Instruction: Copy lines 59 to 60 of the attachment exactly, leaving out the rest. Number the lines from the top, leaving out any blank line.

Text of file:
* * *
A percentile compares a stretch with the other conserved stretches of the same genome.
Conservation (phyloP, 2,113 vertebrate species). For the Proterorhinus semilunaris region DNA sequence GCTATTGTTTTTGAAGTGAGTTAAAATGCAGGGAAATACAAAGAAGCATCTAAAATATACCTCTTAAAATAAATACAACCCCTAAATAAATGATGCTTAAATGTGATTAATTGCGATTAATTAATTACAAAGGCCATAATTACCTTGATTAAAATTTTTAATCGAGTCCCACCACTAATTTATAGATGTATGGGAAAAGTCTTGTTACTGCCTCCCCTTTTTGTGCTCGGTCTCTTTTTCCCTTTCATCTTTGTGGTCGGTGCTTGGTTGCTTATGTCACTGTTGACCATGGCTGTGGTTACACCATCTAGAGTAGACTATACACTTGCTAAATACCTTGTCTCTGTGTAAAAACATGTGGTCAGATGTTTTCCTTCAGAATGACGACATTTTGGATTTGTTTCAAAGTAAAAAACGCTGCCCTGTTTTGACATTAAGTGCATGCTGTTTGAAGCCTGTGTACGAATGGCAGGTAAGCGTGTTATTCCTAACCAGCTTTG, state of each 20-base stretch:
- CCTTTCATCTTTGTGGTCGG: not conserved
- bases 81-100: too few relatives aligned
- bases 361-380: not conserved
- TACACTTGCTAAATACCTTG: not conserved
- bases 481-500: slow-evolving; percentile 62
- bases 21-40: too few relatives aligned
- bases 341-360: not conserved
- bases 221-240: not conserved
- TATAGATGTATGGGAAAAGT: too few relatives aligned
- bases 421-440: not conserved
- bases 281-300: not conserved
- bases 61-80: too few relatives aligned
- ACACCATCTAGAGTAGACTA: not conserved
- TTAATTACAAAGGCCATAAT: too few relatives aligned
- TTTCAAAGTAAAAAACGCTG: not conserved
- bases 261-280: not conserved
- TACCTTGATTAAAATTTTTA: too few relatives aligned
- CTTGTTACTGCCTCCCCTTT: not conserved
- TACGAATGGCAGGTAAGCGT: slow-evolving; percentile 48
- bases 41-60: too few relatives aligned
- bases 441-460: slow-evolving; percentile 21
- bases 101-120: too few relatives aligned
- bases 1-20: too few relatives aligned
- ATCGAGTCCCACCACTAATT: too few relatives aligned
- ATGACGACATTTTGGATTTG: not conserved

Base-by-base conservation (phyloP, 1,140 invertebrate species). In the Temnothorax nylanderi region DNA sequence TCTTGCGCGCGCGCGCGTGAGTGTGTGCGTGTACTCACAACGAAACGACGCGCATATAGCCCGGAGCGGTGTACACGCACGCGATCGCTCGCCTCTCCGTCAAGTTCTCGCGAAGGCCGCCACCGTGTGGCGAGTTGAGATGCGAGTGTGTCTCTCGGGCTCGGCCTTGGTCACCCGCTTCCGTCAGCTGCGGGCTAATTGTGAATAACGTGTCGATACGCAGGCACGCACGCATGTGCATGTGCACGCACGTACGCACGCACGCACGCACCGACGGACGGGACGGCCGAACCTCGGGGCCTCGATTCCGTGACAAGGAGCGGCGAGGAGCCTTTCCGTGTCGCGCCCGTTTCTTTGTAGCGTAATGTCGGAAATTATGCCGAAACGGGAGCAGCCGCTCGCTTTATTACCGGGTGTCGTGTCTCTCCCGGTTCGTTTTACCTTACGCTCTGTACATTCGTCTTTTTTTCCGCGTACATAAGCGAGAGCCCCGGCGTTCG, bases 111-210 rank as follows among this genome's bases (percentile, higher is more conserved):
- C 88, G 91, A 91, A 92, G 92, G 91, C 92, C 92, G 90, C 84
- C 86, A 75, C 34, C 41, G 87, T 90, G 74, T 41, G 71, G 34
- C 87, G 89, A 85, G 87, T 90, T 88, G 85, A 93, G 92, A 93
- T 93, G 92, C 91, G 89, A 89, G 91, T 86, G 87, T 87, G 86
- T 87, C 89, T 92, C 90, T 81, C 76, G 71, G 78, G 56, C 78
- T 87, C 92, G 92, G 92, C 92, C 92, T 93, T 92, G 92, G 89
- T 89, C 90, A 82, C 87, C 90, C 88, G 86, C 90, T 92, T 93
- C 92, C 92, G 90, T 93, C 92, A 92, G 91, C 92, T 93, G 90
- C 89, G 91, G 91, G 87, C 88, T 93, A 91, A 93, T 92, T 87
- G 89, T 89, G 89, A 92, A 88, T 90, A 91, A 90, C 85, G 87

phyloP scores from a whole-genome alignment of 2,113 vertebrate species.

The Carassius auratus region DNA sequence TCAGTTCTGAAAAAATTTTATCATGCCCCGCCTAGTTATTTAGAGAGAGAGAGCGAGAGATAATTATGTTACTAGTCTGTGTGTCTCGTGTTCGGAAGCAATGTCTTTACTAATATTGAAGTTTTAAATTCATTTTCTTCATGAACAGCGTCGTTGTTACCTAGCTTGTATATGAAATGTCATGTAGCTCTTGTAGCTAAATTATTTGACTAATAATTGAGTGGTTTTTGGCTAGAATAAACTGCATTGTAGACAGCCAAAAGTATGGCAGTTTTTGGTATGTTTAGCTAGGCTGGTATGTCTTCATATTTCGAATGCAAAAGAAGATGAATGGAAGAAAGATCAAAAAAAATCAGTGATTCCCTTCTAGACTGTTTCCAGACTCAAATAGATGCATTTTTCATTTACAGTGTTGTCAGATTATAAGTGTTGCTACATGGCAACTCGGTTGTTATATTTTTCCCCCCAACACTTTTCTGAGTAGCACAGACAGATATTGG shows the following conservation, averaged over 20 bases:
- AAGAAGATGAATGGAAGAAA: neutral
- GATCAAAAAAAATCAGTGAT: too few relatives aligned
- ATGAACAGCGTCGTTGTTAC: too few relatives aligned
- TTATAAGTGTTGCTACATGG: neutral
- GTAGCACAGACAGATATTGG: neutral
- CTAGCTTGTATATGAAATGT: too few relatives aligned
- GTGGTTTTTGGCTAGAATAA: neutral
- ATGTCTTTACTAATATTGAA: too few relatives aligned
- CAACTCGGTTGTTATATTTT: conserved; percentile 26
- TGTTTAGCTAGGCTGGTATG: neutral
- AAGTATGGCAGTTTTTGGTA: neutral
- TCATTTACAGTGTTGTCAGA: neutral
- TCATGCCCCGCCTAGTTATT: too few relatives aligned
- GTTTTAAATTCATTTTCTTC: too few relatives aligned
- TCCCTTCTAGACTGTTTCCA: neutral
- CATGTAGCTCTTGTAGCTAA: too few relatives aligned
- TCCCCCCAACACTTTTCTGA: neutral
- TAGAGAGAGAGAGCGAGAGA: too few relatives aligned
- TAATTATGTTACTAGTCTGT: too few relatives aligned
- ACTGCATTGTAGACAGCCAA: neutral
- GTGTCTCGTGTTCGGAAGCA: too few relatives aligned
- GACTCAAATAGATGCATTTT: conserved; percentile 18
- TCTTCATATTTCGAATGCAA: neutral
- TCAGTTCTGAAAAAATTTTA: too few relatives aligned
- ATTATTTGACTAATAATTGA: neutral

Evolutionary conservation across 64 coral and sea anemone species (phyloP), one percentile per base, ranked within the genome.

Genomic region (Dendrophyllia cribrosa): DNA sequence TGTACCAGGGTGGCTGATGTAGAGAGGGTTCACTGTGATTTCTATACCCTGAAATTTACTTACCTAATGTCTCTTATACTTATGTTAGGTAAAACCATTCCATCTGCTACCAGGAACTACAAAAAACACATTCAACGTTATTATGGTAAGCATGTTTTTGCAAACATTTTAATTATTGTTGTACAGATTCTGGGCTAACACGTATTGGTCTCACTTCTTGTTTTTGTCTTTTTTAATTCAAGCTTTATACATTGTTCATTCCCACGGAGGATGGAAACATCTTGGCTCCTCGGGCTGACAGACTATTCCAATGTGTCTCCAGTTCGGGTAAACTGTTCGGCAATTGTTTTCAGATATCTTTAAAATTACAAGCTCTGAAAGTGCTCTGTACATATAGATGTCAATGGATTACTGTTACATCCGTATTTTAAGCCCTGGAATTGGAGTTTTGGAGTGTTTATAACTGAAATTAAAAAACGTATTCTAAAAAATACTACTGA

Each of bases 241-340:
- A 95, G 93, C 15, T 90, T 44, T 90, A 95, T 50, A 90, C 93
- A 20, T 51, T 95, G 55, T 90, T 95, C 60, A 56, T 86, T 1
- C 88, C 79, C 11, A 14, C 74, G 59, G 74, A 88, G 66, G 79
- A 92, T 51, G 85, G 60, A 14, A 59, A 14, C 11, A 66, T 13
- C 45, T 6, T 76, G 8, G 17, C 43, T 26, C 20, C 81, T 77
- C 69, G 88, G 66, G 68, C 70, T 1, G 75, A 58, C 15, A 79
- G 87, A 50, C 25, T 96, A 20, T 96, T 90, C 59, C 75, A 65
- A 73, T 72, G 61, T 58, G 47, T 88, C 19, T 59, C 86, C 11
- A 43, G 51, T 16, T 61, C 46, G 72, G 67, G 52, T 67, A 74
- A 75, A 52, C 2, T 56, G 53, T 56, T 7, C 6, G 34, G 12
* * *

- TAATTATGTTACTAGTCTGT: too few relatives aligned
- ACTGCATTGTAGACAGCCAA: neutral